The wait for Opening Day is forever. This year the wait was 183 days.
Given how depressing the 2013 season was and how the entire baseball season ended with the Red Sox winning their third championship in 10 seasons and that the 2014 Yankees would have so many new players to watch and that this will be Derek Jeter’s final season (and let’s not forget how miserable the weather in New York City has been), the hype and anticipation this offseason for Tuesday night in Houston was like to the months leading up to Y2K. But like New Year’s Day 14 years ago, when the day finally came, nothing happened and nothing changed. Opening Day 2014 might as well have been Game 163 of 2013.
The first 30 minutes of Yankee baseball in 2014 couldn’t have gone worse. Between Dexter Fowler’s leadoff double and CC Sabathia giving up four first-inning runs and another two in the second and Joe Girardi pulling the infield in in the first inning of an American League game on Opening Day with Scott Feldman as the opposing pitcher and Brian McCann’s errant throw and Mark Teixeira’s awful throw, you couldn’t have imagined a more confidence-crushing start to the season. The only comparison for the drop in my confidence level and feelings about the 2014 Yankees from 7:10 p.m. to about 7:40 p.m. is Mike McDermott’s blank stare and shock as his three stacks of high society are lost to Teddy KGB in the opening scene of Rounders.
In 2009, we had the letdown in Baltimore. In 2010, we had the blown lead in Boston. In 2012, we had the grand slam at the Trop. Last year, we had the Opening Day Debacle. This year, we have the Opening Day Disaster. The one constant between them all? CC Sabathia. After 16 consecutive scoreless innings to finish spring training, Sabathia put together his usual Opening Day performance to remind everyone once again not to put any stock into spring training. Sabathia threw 99 pitches and generated just nine swings-and-misses from a lineup that looked like it came out of Ken Griffey, Jr. Presents Major League Baseball for Super Nintendo. Here is the Houston Astros lineup from the 1994 video game:
And here is the Astros lineup from Opening Day 2014:
That lineup scored six runs, hit two home runs and had four extra-base hits against an Opening Day starter, who made around $700,000 for his six innings of work. Here’s what that starter has now done in six Opening Day starts with the Yankees.
April 6, 2009 @ BAL: 4.1 IP, 8 H, 6 R, 6 ER, 5 BB, 0 K
April 4, 2010 @ BOS: 5.1 IP, 6 H, 5 R, 5 ER, 2 BB, 4 K
March 31, 2011 vs. DET: 6 IP, 6 H, 3 R, 2 ER, 2 BB, 7 K
April 6, 2012 @ TB: 6 IP, 8 H, 5 R, 5 ER, 3 BB, 7 K
April 1, 2013 vs. BOS: 5 IP, 8 H, 4 R, 4 R, 4 BB, 5 K
April 1, 2014 @ HOU: 6 IP, 8 H, 6 R, 6 ER, 1 BB, 6 K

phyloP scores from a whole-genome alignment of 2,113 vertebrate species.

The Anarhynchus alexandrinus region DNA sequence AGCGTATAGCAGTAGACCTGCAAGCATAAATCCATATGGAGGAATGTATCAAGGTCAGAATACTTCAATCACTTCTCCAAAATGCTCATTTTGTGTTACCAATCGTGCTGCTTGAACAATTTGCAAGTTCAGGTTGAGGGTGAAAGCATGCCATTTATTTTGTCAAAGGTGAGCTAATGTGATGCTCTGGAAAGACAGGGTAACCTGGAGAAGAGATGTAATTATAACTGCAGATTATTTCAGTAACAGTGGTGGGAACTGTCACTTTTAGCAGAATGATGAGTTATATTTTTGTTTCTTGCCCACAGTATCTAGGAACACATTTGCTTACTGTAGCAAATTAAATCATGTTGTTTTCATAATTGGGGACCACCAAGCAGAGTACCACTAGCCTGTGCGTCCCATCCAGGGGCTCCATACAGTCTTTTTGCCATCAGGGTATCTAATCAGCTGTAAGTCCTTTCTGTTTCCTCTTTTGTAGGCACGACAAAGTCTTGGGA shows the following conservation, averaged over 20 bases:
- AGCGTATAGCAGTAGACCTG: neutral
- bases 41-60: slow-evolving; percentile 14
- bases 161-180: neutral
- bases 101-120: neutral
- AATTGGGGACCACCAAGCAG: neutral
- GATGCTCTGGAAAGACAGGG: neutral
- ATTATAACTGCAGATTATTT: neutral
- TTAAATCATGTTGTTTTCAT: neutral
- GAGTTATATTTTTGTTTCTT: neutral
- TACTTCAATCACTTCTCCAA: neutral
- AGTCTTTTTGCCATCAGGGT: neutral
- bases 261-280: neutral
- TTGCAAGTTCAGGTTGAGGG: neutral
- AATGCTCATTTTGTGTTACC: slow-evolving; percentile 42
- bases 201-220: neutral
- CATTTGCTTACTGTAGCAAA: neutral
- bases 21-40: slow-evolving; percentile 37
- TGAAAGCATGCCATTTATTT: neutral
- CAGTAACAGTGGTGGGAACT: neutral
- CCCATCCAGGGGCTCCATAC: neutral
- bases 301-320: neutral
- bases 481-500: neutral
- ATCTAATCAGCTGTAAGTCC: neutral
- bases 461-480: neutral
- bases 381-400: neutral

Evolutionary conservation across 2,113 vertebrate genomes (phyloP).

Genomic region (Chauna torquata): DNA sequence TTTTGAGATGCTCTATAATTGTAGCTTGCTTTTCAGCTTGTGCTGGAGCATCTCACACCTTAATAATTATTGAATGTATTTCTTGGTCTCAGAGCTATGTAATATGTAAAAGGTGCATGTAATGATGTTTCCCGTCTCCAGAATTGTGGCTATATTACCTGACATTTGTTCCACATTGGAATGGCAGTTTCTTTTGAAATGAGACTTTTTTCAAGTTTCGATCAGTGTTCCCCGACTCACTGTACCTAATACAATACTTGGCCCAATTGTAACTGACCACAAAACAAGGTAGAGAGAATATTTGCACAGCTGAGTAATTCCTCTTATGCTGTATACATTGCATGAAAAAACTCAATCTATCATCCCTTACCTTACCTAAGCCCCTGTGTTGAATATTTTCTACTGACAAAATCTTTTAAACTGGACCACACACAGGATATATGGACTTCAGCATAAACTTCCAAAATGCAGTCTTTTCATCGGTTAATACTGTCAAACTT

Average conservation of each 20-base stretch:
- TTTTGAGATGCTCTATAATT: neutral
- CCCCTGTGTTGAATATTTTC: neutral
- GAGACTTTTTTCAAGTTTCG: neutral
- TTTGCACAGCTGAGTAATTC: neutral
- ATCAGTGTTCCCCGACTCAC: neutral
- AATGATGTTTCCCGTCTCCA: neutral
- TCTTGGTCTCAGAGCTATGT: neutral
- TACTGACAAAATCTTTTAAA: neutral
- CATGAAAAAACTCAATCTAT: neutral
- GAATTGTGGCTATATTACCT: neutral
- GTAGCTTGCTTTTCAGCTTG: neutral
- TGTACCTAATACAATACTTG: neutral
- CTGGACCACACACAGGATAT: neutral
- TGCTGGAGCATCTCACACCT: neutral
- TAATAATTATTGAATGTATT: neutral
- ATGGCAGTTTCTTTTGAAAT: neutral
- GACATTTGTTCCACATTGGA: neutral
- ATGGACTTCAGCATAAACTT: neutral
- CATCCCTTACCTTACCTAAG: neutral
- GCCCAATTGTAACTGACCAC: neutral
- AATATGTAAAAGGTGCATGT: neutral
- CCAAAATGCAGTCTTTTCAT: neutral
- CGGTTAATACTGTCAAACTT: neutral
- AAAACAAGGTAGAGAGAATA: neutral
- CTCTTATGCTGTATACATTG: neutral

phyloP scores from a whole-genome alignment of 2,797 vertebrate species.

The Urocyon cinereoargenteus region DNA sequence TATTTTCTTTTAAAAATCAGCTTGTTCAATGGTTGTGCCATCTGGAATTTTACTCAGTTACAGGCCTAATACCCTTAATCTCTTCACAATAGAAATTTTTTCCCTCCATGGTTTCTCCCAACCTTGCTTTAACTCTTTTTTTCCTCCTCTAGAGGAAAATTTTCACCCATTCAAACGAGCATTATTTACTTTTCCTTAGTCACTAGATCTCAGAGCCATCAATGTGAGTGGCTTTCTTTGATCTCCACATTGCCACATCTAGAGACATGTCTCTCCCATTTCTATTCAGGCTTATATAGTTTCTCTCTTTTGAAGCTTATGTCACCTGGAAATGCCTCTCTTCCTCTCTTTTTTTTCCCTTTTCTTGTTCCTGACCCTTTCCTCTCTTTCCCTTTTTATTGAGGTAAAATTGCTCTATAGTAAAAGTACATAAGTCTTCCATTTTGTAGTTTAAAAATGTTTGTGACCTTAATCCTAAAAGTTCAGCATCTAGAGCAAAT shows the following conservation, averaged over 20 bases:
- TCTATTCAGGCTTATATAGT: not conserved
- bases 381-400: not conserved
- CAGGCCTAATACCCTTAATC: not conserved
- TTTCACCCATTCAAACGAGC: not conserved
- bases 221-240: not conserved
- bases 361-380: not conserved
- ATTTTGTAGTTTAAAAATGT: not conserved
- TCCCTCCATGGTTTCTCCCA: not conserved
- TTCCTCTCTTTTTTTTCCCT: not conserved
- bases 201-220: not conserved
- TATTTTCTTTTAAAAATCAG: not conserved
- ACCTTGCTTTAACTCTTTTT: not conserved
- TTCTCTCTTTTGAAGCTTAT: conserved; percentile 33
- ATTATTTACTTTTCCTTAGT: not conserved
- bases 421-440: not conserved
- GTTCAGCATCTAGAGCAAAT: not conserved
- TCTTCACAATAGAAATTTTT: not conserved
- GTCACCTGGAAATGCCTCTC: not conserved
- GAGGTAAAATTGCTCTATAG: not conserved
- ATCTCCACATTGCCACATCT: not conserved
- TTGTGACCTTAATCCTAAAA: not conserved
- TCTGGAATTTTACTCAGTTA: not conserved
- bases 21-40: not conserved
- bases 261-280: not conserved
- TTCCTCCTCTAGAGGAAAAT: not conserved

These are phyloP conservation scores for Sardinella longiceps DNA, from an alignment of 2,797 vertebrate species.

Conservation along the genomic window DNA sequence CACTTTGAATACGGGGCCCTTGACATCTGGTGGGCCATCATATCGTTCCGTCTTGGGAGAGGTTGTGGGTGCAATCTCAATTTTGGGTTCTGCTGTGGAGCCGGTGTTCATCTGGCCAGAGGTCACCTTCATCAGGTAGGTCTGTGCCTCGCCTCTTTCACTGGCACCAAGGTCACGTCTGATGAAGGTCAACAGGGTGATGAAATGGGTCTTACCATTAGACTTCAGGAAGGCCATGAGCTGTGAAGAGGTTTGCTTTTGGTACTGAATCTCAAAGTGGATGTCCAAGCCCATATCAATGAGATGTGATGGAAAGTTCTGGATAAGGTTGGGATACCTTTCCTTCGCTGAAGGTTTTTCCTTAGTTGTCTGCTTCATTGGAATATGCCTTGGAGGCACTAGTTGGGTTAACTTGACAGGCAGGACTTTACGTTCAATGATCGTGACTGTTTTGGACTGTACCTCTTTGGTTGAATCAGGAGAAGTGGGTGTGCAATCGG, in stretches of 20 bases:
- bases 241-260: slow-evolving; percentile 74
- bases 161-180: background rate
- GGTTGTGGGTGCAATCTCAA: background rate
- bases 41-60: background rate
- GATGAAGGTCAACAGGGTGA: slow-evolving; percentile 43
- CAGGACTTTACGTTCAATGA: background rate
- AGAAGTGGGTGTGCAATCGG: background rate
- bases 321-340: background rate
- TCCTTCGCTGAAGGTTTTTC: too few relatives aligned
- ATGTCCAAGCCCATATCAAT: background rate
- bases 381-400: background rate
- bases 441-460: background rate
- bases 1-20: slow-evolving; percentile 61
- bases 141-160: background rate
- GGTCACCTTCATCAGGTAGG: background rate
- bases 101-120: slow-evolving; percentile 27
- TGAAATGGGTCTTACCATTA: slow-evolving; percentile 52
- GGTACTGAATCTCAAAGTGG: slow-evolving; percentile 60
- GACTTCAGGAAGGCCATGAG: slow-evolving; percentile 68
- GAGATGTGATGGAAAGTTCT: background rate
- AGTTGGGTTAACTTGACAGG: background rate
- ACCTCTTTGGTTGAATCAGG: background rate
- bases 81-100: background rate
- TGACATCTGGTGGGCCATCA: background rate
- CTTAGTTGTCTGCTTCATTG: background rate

Sabathia has pitched well in one of the six starts (2011) and has been awful in the other five. But Tuesday should have come as no surprise as he has just one win and a 6.12 ERA in 11 Opening Day starts (five with Cleveland). So I shouldn’t be mad at Sabathia for his Game 1 egg, but rather at myself for believing that this Opening Day would be different from the other five he has started for the Yankees, especially now that he’s no longer a power pitcher.
But for as bad as Tuesday night was and it was really bad, there was some positive news from Opening Day. No, I’m not talking about Derek Jeter’s Jeterian single off Chad Qualls or Mark Teixeira showing signs of life at the plate or the work of Dellin Betances and Vidal Nuno. I’m talking about Eduardo Nunez being designated for assignment.
Nunez will always hold a special place in my baseball life (and it’s not a good kind of special place) because he (along with Brian Cashman) cost me Cliff Lee. Yes, the trade that never happened is more on Cashman for believing that Nunez projected as an everyday major league player, but I still blame Nunez for being the player he was, even if it wasn’t his fault the Yankees kept trying to make him work out and trying to make him work out around the infield and even the outfield. But if Cashman hadn’t been so high on Nunez and had been willing to let him go four years ago this June, the Yankees would have had Cliff Lee in 2010 and would have gone to the 2010 World Series. That’s a fact. The series was tied 1-1 before his Game 3 dominance, which led to A.J. Burnett’s Game 4 disaster before Sabathia won Game 5. If Lee wins Game 3 for the Yankees, the series is 2-1 in their favor and they need to win just two of the next four to advance to the World Series with Lee, Sabathia and Pettitte available to start three of those four games. The Yankees win the ALCS and go back to the World Series for the second straight year if Cashman gives up Nunez to the Mariners.
Nunez is no longer a member of the Yankees, but Sabathia is and will be through at least 2016 (and possibly 2017 depending on his vesting option). He needs to figure out how to pitch like his so-called best friend in Cliff Lee and his former teammate Andy Pettitte, like I said when I ranked him No. 1 on The 2014 Yankees’ Order of Importance. Maybe the Yankees’ rotation will end up being as deep and as reliable as I think and hope it can be and Sabathia won’t have to be the most important Yankee and then it won’t matter that there’s a chance the Yankees’ rotation was set backwards. The Yankees might not need CC Sabathia to be pre-2013 CC Sabathia if the other four starters can carry the load (that’s not a fat joke since Sabathia is now skinny), but they can’t afford to have him pitch like he did on Tuesday in Houston and become a Phil Hughes-like automatic loss every five days with average stuff and location.
It’s hard not to get upset about an Opening Day loss after waiting so long for baseball to return. It’s even harder to not get upset when your $23 million starting pitcher takes you out of the game in the first inning against a team that finished 51-111 last season. Thankfully, there are 161 more of these. None of them can be this bad.